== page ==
He lay down on his bed with the light on. Wasn’t there a spell for making yourself happy? Somebody must have invented one. How could he have missed it? Why didn’t they teach it? Was it in the library, a flying book fluttering just out of reach, beating its wings against some high window? He felt the bed slipping down and away, down and away, like a film loop of a Stuka sheering down into an attack run, over and over again. He’d been so young when he first came here. He thought about that freezing day in November when he’d taken the book from the lovely paramedic, and the note had blown away into that dry, twisted, frozen garden, and he’d gone blithely running after it. Now he’d never know what it said. Had it contained all the riches, all the good feeling that he was still somehow missing, even after so much goodness had been heaped upon him? Was it the secret revelation of Martin Chatwin, the boy who had escaped into Fillory and never returned to face the misery of this world? Because he was drunk, he thought about his mother, and how she’d held him once when he was little after he’d lost an action figure down a storm drain, and he smooshed his red, smarting face into his cool pillow and sobbed as if his heart were broken.
Eventually I made it to the point where I could tell the characters apart, and thankfully they got to some more juicy fantasy-novel stuff as well (I know you could ask, “Why did you even read this book? You could have just picked up one of the treacly kids books about magic or little enchanted creatures that line the bookshelves of Chapters or Borders.” Despite my complaints, I was pretty keen to explore a new take on the magical bildungsroman, so part of me still wanted to follow where Grossman was leading.) I expected something a bit more satirical (the characters actually sarcastically reference Harry Potter a few times so I thought it might be a bit more of a sendup). After a few slightly-more-exciting episodes, the story does take a game-changing twist when one of the characters acquires a magical device that lets them travel to other worlds. From that point on, the story doubles or even triples its fantasy-story factor, and Quentin and his friends actually seem kind of out of place. Nevertheless, they are faced with the harsh realities of being in a magical land (I’ll bet you didn’t think there were harsh realities in Wonderland, Neverland, or Narnia, but you just weren’t looking hard enough.) There’s still a lot of heavy handed/hearted moping, but the climactic revelation of the only real villain of the story is pretty clever, and it’s the kind of upending of magic-story convention that I was hoping for.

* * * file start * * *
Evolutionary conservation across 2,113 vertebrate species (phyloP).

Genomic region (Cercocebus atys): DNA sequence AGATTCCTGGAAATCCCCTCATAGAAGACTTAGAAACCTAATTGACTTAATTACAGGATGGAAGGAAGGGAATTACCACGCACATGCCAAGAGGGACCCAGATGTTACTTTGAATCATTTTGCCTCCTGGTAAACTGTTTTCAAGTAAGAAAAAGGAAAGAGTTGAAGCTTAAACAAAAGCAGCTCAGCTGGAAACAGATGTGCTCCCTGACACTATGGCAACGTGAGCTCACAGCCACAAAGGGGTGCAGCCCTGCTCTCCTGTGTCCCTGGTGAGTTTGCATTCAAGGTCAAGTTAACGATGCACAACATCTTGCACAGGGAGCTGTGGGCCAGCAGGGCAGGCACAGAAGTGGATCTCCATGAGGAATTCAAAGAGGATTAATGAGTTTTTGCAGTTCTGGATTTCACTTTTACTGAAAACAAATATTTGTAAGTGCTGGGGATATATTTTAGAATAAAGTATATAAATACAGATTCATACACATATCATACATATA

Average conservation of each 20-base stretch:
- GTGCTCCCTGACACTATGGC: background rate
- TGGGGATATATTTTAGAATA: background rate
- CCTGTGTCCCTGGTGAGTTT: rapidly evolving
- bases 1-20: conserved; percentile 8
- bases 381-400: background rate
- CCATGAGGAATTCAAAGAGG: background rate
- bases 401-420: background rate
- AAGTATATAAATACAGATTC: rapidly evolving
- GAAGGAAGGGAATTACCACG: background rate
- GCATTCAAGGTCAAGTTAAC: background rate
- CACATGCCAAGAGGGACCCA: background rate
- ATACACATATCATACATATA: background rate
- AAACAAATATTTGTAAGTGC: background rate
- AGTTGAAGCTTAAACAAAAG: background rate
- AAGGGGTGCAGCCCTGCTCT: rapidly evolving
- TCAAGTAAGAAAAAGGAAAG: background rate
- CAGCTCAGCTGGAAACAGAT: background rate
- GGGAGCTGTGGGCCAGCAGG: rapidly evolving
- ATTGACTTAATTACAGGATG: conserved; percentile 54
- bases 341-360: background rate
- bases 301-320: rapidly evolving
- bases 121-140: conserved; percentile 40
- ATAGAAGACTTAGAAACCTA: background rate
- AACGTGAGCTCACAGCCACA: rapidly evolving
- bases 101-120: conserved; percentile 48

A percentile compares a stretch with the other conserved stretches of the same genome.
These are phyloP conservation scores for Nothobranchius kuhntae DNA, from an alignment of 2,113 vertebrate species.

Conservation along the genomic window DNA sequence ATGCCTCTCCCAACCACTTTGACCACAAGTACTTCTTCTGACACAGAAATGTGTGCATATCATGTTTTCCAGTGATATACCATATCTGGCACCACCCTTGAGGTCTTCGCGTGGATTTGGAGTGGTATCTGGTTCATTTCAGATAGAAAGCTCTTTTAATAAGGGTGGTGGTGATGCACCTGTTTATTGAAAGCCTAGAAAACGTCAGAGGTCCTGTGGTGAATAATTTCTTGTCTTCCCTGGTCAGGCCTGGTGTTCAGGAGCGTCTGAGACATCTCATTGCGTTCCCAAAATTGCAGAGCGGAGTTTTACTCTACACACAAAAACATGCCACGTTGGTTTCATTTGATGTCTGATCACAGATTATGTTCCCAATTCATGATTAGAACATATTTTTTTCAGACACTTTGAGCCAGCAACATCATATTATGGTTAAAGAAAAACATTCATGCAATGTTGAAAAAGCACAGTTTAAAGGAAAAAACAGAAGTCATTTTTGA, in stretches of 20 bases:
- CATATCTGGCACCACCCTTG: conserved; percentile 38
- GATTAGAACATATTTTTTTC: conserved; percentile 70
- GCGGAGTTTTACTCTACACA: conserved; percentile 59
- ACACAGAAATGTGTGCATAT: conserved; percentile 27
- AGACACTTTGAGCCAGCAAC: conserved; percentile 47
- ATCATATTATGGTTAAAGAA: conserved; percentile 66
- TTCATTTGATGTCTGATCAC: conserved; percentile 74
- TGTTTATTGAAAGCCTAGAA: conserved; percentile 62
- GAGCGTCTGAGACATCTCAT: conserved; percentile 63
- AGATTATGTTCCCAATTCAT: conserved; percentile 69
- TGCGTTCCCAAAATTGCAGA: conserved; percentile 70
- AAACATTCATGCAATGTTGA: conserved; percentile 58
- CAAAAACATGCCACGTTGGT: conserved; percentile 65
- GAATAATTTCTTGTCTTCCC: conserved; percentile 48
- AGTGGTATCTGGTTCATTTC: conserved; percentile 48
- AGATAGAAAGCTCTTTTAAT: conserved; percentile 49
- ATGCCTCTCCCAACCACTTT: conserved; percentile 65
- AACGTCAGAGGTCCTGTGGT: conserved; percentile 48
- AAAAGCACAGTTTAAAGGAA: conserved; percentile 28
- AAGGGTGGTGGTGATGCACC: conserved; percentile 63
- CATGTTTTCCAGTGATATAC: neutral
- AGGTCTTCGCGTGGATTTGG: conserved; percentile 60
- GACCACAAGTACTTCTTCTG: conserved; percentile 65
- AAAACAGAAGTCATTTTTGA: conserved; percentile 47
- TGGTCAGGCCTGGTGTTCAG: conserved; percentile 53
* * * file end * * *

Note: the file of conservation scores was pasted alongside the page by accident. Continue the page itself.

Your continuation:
Perhaps Grossman was merely using the concept of magic as a metaphor for change (though his attention to detail suggested that he was a genuine fan of the genre) and how we need to deal with its power as we move into adulthood. However, the experience of this novel was a bit too much like sitting next to the unimpressed kid at a performance who just wants to spoil your fun by attempting to explain the magician’s tricks. Since stories about magic always require the suspension of both disbelief and cynicism, a novel of this kind really rubs those kinds of story elements the wrong way. I can’t say I really enjoyed it (and I’m not holding my breath for a movie adaptation starring Zac Efron) but I definitely recommend this book if you’re a bit tired of the fantasy novel genre and you’re interested in a palate-cleanser (3 out of 5).